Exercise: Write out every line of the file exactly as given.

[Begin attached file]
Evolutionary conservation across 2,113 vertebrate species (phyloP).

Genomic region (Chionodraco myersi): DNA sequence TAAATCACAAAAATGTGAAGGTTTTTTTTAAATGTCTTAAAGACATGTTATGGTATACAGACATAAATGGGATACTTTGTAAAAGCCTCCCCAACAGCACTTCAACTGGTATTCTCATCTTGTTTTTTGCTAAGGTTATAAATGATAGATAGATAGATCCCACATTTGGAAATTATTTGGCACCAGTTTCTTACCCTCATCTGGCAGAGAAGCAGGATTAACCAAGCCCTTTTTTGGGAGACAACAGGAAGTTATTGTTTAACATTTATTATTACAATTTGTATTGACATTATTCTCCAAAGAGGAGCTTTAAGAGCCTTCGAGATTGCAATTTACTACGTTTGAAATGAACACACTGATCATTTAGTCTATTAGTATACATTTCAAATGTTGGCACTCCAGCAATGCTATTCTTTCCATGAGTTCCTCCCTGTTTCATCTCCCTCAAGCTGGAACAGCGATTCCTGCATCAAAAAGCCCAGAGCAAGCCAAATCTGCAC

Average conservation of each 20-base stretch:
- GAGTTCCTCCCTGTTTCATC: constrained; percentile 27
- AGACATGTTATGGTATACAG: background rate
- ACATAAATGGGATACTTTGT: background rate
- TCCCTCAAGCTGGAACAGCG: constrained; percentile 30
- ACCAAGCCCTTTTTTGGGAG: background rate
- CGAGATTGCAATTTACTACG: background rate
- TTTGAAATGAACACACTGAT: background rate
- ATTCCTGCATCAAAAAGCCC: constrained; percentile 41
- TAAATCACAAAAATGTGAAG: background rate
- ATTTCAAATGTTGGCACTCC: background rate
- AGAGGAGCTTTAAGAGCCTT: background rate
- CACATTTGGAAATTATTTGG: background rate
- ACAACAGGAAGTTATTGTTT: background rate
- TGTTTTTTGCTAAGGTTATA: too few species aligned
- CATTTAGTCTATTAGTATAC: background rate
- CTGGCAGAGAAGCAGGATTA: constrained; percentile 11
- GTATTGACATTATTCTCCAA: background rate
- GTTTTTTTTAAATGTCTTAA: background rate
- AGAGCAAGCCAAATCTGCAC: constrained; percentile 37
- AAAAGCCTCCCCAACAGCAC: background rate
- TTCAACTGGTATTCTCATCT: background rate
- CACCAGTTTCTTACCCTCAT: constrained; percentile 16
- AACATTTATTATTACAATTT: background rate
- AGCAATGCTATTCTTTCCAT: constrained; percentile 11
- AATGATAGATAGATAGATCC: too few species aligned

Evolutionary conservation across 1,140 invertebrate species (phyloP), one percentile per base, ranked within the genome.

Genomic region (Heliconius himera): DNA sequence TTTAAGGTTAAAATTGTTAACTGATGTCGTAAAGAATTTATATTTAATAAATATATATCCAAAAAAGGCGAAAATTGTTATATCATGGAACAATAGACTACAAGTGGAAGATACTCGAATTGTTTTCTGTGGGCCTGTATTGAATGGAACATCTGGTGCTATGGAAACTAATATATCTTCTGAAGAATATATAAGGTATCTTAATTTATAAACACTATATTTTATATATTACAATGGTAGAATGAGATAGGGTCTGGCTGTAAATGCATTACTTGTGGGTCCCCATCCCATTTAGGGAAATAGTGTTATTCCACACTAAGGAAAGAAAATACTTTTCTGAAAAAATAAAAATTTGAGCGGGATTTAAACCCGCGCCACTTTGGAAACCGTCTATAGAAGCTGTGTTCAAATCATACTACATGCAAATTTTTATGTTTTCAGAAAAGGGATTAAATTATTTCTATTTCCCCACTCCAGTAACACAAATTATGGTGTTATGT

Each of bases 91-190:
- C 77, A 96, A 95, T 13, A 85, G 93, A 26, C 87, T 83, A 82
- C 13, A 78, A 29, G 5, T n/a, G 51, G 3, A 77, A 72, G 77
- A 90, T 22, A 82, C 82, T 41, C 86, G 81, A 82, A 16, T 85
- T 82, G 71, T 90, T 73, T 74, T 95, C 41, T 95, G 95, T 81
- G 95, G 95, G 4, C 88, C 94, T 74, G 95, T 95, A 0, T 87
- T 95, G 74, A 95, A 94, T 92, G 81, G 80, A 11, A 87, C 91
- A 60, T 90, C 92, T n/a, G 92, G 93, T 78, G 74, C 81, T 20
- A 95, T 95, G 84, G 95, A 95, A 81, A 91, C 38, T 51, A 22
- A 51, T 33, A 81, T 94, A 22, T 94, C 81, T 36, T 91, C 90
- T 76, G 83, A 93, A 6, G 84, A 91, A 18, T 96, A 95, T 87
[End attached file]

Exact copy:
Evolutionary conservation across 2,113 vertebrate species (phyloP).

Genomic region (Chionodraco myersi): DNA sequence TAAATCACAAAAATGTGAAGGTTTTTTTTAAATGTCTTAAAGACATGTTATGGTATACAGACATAAATGGGATACTTTGTAAAAGCCTCCCCAACAGCACTTCAACTGGTATTCTCATCTTGTTTTTTGCTAAGGTTATAAATGATAGATAGATAGATCCCACATTTGGAAATTATTTGGCACCAGTTTCTTACCCTCATCTGGCAGAGAAGCAGGATTAACCAAGCCCTTTTTTGGGAGACAACAGGAAGTTATTGTTTAACATTTATTATTACAATTTGTATTGACATTATTCTCCAAAGAGGAGCTTTAAGAGCCTTCGAGATTGCAATTTACTACGTTTGAAATGAACACACTGATCATTTAGTCTATTAGTATACATTTCAAATGTTGGCACTCCAGCAATGCTATTCTTTCCATGAGTTCCTCCCTGTTTCATCTCCCTCAAGCTGGAACAGCGATTCCTGCATCAAAAAGCCCAGAGCAAGCCAAATCTGCAC

Average conservation of each 20-base stretch:
- GAGTTCCTCCCTGTTTCATC: constrained; percentile 27
- AGACATGTTATGGTATACAG: background rate
- ACATAAATGGGATACTTTGT: background rate
- TCCCTCAAGCTGGAACAGCG: constrained; percentile 30
- ACCAAGCCCTTTTTTGGGAG: background rate
- CGAGATTGCAATTTACTACG: background rate
- TTTGAAATGAACACACTGAT: background rate
- ATTCCTGCATCAAAAAGCCC: constrained; percentile 41
- TAAATCACAAAAATGTGAAG: background rate
- ATTTCAAATGTTGGCACTCC: background rate
- AGAGGAGCTTTAAGAGCCTT: background rate
- CACATTTGGAAATTATTTGG: background rate
- ACAACAGGAAGTTATTGTTT: background rate
- TGTTTTTTGCTAAGGTTATA: too few species aligned
- CATTTAGTCTATTAGTATAC: background rate
- CTGGCAGAGAAGCAGGATTA: constrained; percentile 11
- GTATTGACATTATTCTCCAA: background rate
- GTTTTTTTTAAATGTCTTAA: background rate
- AGAGCAAGCCAAATCTGCAC: constrained; percentile 37
- AAAAGCCTCCCCAACAGCAC: background rate
- TTCAACTGGTATTCTCATCT: background rate
- CACCAGTTTCTTACCCTCAT: constrained; percentile 16
- AACATTTATTATTACAATTT: background rate
- AGCAATGCTATTCTTTCCAT: constrained; percentile 11
- AATGATAGATAGATAGATCC: too few species aligned

Evolutionary conservation across 1,140 invertebrate species (phyloP), one percentile per base, ranked within the genome.

Genomic region (Heliconius himera): DNA sequence TTTAAGGTTAAAATTGTTAACTGATGTCGTAAAGAATTTATATTTAATAAATATATATCCAAAAAAGGCGAAAATTGTTATATCATGGAACAATAGACTACAAGTGGAAGATACTCGAATTGTTTTCTGTGGGCCTGTATTGAATGGAACATCTGGTGCTATGGAAACTAATATATCTTCTGAAGAATATATAAGGTATCTTAATTTATAAACACTATATTTTATATATTACAATGGTAGAATGAGATAGGGTCTGGCTGTAAATGCATTACTTGTGGGTCCCCATCCCATTTAGGGAAATAGTGTTATTCCACACTAAGGAAAGAAAATACTTTTCTGAAAAAATAAAAATTTGAGCGGGATTTAAACCCGCGCCACTTTGGAAACCGTCTATAGAAGCTGTGTTCAAATCATACTACATGCAAATTTTTATGTTTTCAGAAAAGGGATTAAATTATTTCTATTTCCCCACTCCAGTAACACAAATTATGGTGTTATGT

Each of bases 91-190:
- C 77, A 96, A 95, T 13, A 85, G 93, A 26, C 87, T 83, A 82
- C 13, A 78, A 29, G 5, T n/a, G 51, G 3, A 77, A 72, G 77
- A 90, T 22, A 82, C 82, T 41, C 86, G 81, A 82, A 16, T 85
- T 82, G 71, T 90, T 73, T 74, T 95, C 41, T 95, G 95, T 81
- G 95, G 95, G 4, C 88, C 94, T 74, G 95, T 95, A 0, T 87
- T 95, G 74, A 95, A 94, T 92, G 81, G 80, A 11, A 87, C 91
- A 60, T 90, C 92, T n/a, G 92, G 93, T 78, G 74, C 81, T 20
- A 95, T 95, G 84, G 95, A 95, A 81, A 91, C 38, T 51, A 22
- A 51, T 33, A 81, T 94, A 22, T 94, C 81, T 36, T 91, C 90
- T 76, G 83, A 93, A 6, G 84, A 91, A 18, T 96, A 95, T 87